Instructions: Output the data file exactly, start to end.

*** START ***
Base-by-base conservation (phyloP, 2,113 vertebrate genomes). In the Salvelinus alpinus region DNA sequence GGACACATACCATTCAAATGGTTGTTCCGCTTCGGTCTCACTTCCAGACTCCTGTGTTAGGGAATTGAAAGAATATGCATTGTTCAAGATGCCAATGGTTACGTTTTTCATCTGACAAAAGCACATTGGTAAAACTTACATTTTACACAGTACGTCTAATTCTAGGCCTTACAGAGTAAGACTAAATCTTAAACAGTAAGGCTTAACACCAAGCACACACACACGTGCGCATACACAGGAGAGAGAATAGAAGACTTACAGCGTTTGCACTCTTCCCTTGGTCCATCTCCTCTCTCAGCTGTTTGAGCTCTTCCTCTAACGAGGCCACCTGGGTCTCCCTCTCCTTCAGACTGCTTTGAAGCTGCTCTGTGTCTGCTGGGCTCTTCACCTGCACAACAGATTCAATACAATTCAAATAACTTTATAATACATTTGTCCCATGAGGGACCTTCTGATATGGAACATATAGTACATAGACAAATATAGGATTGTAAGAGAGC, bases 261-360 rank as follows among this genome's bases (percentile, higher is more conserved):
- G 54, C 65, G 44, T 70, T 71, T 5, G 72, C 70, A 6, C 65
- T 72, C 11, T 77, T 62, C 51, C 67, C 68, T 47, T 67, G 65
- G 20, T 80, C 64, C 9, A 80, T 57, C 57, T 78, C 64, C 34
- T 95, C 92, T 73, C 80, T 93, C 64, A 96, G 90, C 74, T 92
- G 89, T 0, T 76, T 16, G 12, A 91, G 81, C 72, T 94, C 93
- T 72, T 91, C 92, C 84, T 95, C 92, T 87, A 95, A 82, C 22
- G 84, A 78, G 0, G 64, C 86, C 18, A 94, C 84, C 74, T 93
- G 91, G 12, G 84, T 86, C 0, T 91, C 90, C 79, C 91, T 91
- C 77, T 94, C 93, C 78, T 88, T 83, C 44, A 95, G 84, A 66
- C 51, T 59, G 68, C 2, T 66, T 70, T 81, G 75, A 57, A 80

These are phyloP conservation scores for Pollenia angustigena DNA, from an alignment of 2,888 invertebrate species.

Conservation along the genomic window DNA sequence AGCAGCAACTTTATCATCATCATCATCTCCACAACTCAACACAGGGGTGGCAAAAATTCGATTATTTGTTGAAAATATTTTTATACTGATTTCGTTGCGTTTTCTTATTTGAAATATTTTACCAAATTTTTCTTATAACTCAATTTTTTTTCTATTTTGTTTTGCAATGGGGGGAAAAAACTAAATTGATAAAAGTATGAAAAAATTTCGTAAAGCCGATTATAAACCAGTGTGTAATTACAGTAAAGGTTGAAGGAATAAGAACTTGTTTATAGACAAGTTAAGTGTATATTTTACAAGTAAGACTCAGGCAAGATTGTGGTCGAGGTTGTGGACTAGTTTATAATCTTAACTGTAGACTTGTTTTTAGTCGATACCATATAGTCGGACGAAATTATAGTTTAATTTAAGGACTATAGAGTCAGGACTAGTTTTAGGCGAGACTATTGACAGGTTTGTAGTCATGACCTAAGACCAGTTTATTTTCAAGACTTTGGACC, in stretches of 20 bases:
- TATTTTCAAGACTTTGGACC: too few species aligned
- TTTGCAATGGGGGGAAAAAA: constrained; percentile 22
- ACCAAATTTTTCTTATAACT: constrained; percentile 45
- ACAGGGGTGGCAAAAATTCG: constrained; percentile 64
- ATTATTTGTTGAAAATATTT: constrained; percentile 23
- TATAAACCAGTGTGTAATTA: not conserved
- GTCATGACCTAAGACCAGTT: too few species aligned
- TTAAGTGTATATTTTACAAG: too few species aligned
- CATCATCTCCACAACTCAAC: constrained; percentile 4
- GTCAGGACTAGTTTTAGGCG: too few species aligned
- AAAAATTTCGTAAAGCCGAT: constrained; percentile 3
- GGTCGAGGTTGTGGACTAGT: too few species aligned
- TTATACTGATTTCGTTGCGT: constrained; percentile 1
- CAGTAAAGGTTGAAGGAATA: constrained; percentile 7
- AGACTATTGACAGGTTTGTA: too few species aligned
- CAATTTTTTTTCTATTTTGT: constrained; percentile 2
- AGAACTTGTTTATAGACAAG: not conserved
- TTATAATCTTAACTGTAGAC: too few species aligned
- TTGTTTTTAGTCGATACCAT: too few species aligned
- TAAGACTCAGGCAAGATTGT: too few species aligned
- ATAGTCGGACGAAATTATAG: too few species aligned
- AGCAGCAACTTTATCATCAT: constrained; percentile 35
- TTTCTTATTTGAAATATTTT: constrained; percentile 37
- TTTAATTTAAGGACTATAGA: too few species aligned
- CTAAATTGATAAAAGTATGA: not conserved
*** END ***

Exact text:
Base-by-base conservation (phyloP, 2,113 vertebrate genomes). In the Salvelinus alpinus region DNA sequence GGACACATACCATTCAAATGGTTGTTCCGCTTCGGTCTCACTTCCAGACTCCTGTGTTAGGGAATTGAAAGAATATGCATTGTTCAAGATGCCAATGGTTACGTTTTTCATCTGACAAAAGCACATTGGTAAAACTTACATTTTACACAGTACGTCTAATTCTAGGCCTTACAGAGTAAGACTAAATCTTAAACAGTAAGGCTTAACACCAAGCACACACACACGTGCGCATACACAGGAGAGAGAATAGAAGACTTACAGCGTTTGCACTCTTCCCTTGGTCCATCTCCTCTCTCAGCTGTTTGAGCTCTTCCTCTAACGAGGCCACCTGGGTCTCCCTCTCCTTCAGACTGCTTTGAAGCTGCTCTGTGTCTGCTGGGCTCTTCACCTGCACAACAGATTCAATACAATTCAAATAACTTTATAATACATTTGTCCCATGAGGGACCTTCTGATATGGAACATATAGTACATAGACAAATATAGGATTGTAAGAGAGC, bases 261-360 rank as follows among this genome's bases (percentile, higher is more conserved):
- G 54, C 65, G 44, T 70, T 71, T 5, G 72, C 70, A 6, C 65
- T 72, C 11, T 77, T 62, C 51, C 67, C 68, T 47, T 67, G 65
- G 20, T 80, C 64, C 9, A 80, T 57, C 57, T 78, C 64, C 34
- T 95, C 92, T 73, C 80, T 93, C 64, A 96, G 90, C 74, T 92
- G 89, T 0, T 76, T 16, G 12, A 91, G 81, C 72, T 94, C 93
- T 72, T 91, C 92, C 84, T 95, C 92, T 87, A 95, A 82, C 22
- G 84, A 78, G 0, G 64, C 86, C 18, A 94, C 84, C 74, T 93
- G 91, G 12, G 84, T 86, C 0, T 91, C 90, C 79, C 91, T 91
- C 77, T 94, C 93, C 78, T 88, T 83, C 44, A 95, G 84, A 66
- C 51, T 59, G 68, C 2, T 66, T 70, T 81, G 75, A 57, A 80

These are phyloP conservation scores for Pollenia angustigena DNA, from an alignment of 2,888 invertebrate species.

Conservation along the genomic window DNA sequence AGCAGCAACTTTATCATCATCATCATCTCCACAACTCAACACAGGGGTGGCAAAAATTCGATTATTTGTTGAAAATATTTTTATACTGATTTCGTTGCGTTTTCTTATTTGAAATATTTTACCAAATTTTTCTTATAACTCAATTTTTTTTCTATTTTGTTTTGCAATGGGGGGAAAAAACTAAATTGATAAAAGTATGAAAAAATTTCGTAAAGCCGATTATAAACCAGTGTGTAATTACAGTAAAGGTTGAAGGAATAAGAACTTGTTTATAGACAAGTTAAGTGTATATTTTACAAGTAAGACTCAGGCAAGATTGTGGTCGAGGTTGTGGACTAGTTTATAATCTTAACTGTAGACTTGTTTTTAGTCGATACCATATAGTCGGACGAAATTATAGTTTAATTTAAGGACTATAGAGTCAGGACTAGTTTTAGGCGAGACTATTGACAGGTTTGTAGTCATGACCTAAGACCAGTTTATTTTCAAGACTTTGGACC, in stretches of 20 bases:
- TATTTTCAAGACTTTGGACC: too few species aligned
- TTTGCAATGGGGGGAAAAAA: constrained; percentile 22
- ACCAAATTTTTCTTATAACT: constrained; percentile 45
- ACAGGGGTGGCAAAAATTCG: constrained; percentile 64
- ATTATTTGTTGAAAATATTT: constrained; percentile 23
- TATAAACCAGTGTGTAATTA: not conserved
- GTCATGACCTAAGACCAGTT: too few species aligned
- TTAAGTGTATATTTTACAAG: too few species aligned
- CATCATCTCCACAACTCAAC: constrained; percentile 4
- GTCAGGACTAGTTTTAGGCG: too few species aligned
- AAAAATTTCGTAAAGCCGAT: constrained; percentile 3
- GGTCGAGGTTGTGGACTAGT: too few species aligned
- TTATACTGATTTCGTTGCGT: constrained; percentile 1
- CAGTAAAGGTTGAAGGAATA: constrained; percentile 7
- AGACTATTGACAGGTTTGTA: too few species aligned
- CAATTTTTTTTCTATTTTGT: constrained; percentile 2
- AGAACTTGTTTATAGACAAG: not conserved
- TTATAATCTTAACTGTAGAC: too few species aligned
- TTGTTTTTAGTCGATACCAT: too few species aligned
- TAAGACTCAGGCAAGATTGT: too few species aligned
- ATAGTCGGACGAAATTATAG: too few species aligned
- AGCAGCAACTTTATCATCAT: constrained; percentile 35
- TTTCTTATTTGAAATATTTT: constrained; percentile 37
- TTTAATTTAAGGACTATAGA: too few species aligned
- CTAAATTGATAAAAGTATGA: not conserved